How Does Summer School Affect Your Financial Aid Status?

Can Catching Up or Getting Ahead Put You Farther Behind?

College students decide to take summer classes for many different reasons. There might be an internship experience involved. Some might have failed a particular course and need to retake it in order to obtain a passing grade. Others might have a difficult time keeping up with coursework during the traditional college year, and find it is easier to fill in with a few classes during the summer. It might help lower the cost of attending a full-time college by taking some of the required classes at a local community college.

And some are trying to get ahead on their classes so they can graduate earlier than expected.

Whatever the reason, one thing that should always be considered before enrolling in these classes is the money - can you afford to pay for it? Think about how much it will cost for everything - tuition, living expenses, food, and transportation. If your parents are paying for your college expenses, you will need to talk to them to find out whether they will have the funds available earlier than anticipated. The student might not be able to take on a summer job, which can also affect the anticipated budget. Finally, you need to consider whether attending summer school will affect your financial aid package:

  • Check with the school's financial aid office: Find out how much of your financial aid package is eligible for use in the summer. Ask if your state has any special grant programs for summer classes. And keep looking for any scholarships that might be applicable only during the summer session. If you are a visiting student, you might not be eligible for financial aid from your summer school.
  • Pell Grant funding may be available: While you may be able to use federal Pell Grants to pay for summer classes, keep in mind that there is a lifetime cap on Pell Grant eligibility. Federal law limits the amount of money you may receive in a lifetime to the equivalent of six years of Pell Grant funding. The maximum amount of Pell Grants you can receive each award year is equal to 100%. Award years run from July 1 of one year to June 30 of the next year, so if you do not attend classes full-time or were not enrolled for a full year, you may be eligible for summer funding. Log on to National Student Loan Data System (NSLDSĀ®) to view your LEU (Lifetime Eligibility Used).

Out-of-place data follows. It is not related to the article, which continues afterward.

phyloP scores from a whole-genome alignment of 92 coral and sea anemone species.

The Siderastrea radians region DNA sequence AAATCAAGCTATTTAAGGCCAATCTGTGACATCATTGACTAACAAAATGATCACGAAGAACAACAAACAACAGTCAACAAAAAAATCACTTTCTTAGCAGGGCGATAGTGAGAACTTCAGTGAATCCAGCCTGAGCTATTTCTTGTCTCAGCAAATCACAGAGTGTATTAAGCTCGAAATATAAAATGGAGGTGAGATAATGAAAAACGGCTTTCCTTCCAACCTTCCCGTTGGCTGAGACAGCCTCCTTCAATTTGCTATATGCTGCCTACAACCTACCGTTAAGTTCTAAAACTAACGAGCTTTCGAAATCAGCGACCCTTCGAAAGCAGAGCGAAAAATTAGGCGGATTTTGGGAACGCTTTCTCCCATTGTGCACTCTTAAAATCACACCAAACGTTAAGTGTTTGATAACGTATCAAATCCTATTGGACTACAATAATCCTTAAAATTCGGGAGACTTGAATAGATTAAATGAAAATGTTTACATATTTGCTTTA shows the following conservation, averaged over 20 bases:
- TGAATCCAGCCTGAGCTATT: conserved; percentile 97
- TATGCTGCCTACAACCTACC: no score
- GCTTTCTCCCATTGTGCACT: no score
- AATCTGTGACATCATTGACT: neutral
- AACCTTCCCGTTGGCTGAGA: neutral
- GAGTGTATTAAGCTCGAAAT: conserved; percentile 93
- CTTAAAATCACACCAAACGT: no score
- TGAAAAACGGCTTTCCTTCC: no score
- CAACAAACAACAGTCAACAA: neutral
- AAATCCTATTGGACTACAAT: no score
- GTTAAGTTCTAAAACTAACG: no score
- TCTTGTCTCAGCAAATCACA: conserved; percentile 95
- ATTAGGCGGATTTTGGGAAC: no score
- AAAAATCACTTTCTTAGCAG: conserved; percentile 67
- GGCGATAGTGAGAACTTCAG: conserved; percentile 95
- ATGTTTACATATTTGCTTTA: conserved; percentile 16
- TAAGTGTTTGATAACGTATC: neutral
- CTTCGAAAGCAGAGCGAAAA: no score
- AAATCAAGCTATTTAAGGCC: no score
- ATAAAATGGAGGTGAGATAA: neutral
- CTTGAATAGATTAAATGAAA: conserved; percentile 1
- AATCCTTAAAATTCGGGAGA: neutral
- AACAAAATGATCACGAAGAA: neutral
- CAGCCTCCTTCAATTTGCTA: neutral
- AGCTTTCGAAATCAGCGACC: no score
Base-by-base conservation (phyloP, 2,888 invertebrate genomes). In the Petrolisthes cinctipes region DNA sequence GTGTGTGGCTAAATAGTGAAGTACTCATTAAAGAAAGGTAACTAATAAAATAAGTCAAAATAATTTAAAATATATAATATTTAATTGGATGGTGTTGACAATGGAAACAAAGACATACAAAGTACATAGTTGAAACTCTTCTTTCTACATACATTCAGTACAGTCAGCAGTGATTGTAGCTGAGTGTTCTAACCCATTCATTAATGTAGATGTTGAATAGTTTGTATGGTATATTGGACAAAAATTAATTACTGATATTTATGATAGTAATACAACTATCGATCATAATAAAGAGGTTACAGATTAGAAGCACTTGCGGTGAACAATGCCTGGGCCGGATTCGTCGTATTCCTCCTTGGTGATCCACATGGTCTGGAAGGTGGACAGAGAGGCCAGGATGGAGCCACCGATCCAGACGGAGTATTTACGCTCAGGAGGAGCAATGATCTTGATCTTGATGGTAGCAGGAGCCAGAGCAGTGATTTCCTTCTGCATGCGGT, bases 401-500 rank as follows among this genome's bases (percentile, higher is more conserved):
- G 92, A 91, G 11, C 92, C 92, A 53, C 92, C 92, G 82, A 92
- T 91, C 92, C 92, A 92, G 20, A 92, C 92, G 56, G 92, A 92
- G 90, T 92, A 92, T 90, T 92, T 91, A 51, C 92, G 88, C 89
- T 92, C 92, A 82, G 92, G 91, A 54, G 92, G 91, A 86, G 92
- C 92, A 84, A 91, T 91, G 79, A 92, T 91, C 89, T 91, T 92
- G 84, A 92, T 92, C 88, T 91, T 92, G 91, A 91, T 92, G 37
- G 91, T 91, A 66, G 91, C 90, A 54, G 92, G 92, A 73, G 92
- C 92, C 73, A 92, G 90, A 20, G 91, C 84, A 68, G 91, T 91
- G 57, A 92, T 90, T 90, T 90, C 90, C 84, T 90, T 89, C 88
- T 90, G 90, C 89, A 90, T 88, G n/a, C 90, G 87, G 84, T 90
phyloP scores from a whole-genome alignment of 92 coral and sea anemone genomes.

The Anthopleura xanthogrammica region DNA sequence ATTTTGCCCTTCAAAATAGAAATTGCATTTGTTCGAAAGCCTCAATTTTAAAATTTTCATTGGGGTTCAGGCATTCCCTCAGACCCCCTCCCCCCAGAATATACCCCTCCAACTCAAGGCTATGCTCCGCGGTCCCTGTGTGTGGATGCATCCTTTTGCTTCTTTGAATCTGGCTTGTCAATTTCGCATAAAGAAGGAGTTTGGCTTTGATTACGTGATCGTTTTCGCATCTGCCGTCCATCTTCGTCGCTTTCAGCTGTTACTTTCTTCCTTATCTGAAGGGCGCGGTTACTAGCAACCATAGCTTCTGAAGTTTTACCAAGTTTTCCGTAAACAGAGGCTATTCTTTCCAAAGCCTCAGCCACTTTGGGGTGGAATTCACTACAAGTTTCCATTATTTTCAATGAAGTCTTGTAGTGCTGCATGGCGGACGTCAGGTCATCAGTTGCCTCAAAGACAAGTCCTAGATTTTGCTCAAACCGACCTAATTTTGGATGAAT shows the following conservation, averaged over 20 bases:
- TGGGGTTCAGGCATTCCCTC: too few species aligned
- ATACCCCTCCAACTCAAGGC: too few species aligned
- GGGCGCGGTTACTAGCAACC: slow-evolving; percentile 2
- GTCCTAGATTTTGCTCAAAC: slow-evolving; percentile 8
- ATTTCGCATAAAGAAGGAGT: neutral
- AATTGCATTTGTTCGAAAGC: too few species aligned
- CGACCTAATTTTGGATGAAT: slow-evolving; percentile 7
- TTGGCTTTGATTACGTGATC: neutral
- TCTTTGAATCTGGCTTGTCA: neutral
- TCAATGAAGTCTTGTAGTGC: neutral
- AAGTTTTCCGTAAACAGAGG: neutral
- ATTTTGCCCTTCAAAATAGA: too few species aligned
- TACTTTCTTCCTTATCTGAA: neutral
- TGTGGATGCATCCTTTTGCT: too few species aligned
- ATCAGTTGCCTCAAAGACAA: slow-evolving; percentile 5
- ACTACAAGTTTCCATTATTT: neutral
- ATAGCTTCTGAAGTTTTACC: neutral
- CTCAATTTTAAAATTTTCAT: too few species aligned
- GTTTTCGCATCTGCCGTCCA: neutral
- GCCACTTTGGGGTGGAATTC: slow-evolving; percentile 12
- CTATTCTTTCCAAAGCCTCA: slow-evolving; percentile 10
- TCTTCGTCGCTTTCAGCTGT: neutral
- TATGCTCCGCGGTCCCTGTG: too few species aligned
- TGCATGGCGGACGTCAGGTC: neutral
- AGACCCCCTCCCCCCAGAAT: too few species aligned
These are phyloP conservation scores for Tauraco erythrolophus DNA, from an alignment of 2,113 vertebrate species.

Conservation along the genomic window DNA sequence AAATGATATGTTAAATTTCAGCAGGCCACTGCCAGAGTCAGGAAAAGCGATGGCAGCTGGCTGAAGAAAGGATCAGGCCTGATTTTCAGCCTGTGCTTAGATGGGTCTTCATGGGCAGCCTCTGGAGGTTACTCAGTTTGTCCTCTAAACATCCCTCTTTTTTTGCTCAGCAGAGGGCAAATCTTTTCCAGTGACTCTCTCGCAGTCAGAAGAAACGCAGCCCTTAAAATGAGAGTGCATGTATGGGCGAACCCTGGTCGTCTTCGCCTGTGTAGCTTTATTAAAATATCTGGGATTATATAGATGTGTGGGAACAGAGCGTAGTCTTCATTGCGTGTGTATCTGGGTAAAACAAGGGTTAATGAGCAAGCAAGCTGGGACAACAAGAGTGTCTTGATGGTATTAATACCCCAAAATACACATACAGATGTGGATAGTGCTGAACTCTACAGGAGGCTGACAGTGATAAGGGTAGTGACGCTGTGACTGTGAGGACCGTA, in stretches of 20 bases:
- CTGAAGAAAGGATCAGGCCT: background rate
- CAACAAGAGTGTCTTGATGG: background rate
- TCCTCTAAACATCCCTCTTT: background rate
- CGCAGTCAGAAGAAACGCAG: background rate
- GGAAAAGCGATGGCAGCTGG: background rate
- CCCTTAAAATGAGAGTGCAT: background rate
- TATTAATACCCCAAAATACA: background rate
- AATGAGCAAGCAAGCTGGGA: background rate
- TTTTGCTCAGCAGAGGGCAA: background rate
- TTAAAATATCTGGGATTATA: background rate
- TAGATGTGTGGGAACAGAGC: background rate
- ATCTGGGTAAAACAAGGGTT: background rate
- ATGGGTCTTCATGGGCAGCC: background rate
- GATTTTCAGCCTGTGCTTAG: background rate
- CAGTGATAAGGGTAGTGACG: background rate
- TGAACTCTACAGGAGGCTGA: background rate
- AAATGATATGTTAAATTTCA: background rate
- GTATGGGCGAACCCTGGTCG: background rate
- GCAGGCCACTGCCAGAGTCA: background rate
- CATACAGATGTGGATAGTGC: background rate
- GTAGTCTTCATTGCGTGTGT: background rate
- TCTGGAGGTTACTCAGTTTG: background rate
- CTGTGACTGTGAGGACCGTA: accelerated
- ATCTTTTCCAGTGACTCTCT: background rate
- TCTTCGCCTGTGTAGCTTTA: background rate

• Student loans: Be aware that some schools might require a separate loan application for the summer months. Once again, ask the financial aid office for details and make sure to file the application on time. Keep track of any amounts you borrow so you do not exceed your loan eligibility limit for the year. This can be a little tricky if you use federal student loans during the summer and need to borrow again when regular classes resume in the fall.
  • Do you need to file a FAFSA? When you apply for a summer session, check with your college to determine whether you will need to file a Free Application for Federal Student Aid (FAFSA) or any other financial aid application.
  • Know when payments are due: Contact the financial aid office to determine when payments are due for your summer semester to make sure your financial aid or student loans are received on time. You don't want to be surprised by receiving a payment due notice shortly before classes are set to begin.

If you choose to work part-time and take just a class or two, it might be possible that you can pay for your summer classes out of your earnings and will not need to rely on financial aid support. You can turn down a financial aid offer, and reapply for assistance when you return to school again in the fall.

Attending summer school can be a good way to get a few extra course hours in, but just make sure it does not cause any financial hardship on you or your family.